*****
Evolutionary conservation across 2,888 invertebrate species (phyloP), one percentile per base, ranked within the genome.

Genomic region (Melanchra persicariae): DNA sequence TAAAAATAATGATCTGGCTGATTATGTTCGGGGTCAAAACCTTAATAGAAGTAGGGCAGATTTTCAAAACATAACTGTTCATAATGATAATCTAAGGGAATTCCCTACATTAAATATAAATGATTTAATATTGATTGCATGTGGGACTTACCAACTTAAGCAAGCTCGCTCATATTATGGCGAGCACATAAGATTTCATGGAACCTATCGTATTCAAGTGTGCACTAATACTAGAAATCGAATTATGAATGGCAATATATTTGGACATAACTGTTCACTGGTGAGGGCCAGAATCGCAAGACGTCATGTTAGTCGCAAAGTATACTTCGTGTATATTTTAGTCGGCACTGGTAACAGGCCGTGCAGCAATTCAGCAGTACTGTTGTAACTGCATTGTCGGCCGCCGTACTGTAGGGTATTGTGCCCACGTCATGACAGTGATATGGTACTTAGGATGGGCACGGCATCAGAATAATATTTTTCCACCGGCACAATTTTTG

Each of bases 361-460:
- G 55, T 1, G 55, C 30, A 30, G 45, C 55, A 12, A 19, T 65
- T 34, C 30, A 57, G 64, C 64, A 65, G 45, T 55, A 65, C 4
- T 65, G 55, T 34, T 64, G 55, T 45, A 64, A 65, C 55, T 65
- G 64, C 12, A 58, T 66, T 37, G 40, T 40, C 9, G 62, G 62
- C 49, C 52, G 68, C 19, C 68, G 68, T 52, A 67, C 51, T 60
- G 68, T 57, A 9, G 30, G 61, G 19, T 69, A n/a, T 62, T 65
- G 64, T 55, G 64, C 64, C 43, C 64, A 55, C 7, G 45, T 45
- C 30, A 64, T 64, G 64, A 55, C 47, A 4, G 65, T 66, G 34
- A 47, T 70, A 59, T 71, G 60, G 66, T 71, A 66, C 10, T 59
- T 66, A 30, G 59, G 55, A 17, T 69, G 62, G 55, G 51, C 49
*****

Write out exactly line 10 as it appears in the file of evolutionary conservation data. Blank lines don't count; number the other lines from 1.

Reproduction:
- G 64, T 55, G 64, C 64, C 43, C 64, A 55, C 7, G 45, T 45